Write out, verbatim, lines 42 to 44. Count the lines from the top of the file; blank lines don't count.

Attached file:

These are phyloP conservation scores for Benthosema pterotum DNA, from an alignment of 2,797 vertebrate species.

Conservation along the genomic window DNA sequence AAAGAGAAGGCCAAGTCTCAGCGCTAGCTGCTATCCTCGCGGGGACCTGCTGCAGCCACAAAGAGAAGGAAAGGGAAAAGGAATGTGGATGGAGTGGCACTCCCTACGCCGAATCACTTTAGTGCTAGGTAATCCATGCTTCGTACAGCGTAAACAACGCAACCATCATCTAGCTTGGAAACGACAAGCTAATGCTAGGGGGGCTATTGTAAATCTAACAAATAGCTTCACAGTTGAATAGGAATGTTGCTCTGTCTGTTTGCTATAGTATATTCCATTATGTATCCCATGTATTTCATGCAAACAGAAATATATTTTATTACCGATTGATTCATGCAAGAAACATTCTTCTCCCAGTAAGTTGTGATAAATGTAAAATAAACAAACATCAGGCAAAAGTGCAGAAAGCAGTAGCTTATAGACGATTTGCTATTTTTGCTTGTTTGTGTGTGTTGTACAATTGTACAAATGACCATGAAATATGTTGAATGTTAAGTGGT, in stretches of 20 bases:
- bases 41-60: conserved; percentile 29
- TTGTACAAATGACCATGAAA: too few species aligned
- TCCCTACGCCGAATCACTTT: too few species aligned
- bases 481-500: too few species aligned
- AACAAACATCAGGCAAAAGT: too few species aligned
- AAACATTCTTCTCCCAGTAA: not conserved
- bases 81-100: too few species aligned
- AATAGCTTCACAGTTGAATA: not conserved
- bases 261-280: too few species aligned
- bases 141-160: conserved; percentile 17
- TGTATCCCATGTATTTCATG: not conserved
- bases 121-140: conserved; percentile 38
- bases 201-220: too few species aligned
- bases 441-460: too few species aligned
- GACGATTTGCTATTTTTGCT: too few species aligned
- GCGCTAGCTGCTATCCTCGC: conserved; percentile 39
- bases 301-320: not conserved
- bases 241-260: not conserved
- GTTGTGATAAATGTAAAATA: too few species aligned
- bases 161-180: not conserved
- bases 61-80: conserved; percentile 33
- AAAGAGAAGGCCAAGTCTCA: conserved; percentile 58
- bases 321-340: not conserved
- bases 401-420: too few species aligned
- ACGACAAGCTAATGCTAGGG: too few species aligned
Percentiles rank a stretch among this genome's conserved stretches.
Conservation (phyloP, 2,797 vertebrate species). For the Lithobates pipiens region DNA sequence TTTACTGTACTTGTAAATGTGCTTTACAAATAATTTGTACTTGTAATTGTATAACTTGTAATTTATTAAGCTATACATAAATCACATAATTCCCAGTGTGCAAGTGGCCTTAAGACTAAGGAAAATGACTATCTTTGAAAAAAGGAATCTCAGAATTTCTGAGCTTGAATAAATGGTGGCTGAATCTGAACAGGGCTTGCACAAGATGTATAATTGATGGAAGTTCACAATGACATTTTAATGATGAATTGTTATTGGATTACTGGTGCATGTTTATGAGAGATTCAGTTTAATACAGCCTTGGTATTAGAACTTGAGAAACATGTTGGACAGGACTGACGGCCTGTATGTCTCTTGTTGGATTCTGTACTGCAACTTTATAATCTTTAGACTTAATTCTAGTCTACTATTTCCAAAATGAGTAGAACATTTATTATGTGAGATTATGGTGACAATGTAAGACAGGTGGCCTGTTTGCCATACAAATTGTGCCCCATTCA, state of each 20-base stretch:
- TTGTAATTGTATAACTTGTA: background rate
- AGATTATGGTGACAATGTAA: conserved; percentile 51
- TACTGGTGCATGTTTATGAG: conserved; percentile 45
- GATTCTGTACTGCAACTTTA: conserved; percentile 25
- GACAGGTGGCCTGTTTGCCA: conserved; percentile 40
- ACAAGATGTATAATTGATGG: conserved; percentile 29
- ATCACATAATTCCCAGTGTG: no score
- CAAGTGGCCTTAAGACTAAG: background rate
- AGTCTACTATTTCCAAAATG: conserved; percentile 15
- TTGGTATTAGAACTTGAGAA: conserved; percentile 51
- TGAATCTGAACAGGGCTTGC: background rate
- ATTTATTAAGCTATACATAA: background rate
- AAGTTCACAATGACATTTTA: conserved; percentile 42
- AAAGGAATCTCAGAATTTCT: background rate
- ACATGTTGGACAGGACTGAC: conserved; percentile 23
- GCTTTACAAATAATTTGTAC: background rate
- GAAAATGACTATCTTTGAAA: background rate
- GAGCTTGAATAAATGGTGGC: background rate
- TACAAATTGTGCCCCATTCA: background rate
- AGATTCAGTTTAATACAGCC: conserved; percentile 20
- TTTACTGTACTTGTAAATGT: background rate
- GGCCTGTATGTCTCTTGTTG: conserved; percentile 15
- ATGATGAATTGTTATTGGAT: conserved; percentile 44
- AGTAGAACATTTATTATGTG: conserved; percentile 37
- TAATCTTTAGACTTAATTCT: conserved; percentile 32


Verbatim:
- AAGTTCACAATGACATTTTA: conserved; percentile 42
- AAAGGAATCTCAGAATTTCT: background rate
- ACATGTTGGACAGGACTGAC: conserved; percentile 23